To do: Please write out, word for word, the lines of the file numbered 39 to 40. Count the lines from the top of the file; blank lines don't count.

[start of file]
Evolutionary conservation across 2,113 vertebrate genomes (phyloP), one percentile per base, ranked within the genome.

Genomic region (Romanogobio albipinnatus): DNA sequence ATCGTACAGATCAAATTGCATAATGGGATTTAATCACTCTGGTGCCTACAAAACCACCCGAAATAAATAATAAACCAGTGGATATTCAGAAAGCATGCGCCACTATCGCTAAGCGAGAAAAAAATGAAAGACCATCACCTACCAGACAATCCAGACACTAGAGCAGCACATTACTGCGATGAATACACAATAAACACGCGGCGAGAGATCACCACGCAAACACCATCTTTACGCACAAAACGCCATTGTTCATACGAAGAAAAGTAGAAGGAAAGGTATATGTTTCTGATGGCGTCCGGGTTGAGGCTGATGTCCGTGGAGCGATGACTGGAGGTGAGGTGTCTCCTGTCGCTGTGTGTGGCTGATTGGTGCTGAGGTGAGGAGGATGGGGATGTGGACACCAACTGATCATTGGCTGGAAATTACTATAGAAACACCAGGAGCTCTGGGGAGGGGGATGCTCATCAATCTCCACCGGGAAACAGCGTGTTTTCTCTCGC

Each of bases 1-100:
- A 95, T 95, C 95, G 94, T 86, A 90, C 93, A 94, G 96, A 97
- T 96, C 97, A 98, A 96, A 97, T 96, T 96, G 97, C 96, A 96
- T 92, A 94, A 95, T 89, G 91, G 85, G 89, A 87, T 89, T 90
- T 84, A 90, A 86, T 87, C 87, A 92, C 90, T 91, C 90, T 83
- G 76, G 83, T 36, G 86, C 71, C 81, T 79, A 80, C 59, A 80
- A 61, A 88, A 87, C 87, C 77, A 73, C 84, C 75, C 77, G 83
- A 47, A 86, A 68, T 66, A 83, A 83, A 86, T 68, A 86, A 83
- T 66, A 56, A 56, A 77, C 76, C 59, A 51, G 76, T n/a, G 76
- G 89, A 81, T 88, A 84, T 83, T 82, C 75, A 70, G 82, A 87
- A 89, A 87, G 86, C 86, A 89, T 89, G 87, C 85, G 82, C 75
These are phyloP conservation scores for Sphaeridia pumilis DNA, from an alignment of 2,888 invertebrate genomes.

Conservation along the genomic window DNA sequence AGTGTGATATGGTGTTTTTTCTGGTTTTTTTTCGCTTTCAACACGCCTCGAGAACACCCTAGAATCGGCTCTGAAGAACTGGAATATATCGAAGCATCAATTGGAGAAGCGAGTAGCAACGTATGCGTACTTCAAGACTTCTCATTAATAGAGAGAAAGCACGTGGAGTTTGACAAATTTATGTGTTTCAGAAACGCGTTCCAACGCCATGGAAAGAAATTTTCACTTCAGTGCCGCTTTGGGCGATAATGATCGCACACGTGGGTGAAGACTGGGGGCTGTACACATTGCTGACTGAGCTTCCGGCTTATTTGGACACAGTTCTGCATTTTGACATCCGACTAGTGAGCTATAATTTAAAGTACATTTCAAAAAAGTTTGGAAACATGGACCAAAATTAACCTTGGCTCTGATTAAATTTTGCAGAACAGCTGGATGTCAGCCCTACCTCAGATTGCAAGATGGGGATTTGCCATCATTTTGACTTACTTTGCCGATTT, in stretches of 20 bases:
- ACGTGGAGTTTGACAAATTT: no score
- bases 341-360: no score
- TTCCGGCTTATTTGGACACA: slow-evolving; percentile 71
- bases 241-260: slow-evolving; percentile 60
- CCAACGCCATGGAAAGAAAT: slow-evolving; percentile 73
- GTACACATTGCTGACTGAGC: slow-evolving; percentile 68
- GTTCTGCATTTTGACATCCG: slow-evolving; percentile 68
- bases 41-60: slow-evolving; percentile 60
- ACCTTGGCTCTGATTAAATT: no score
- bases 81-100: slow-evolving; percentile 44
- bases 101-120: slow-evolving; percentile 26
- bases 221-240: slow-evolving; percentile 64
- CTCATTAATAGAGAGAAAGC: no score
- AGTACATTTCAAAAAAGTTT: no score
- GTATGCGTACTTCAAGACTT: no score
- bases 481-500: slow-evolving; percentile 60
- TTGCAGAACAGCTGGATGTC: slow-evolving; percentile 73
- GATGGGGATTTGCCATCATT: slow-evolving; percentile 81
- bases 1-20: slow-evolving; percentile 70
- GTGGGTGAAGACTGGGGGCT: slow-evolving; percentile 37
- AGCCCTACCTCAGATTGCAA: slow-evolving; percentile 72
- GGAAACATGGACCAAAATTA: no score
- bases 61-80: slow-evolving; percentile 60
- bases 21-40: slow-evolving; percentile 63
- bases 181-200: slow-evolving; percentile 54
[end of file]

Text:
- bases 21-40: slow-evolving; percentile 63
- bases 181-200: slow-evolving; percentile 54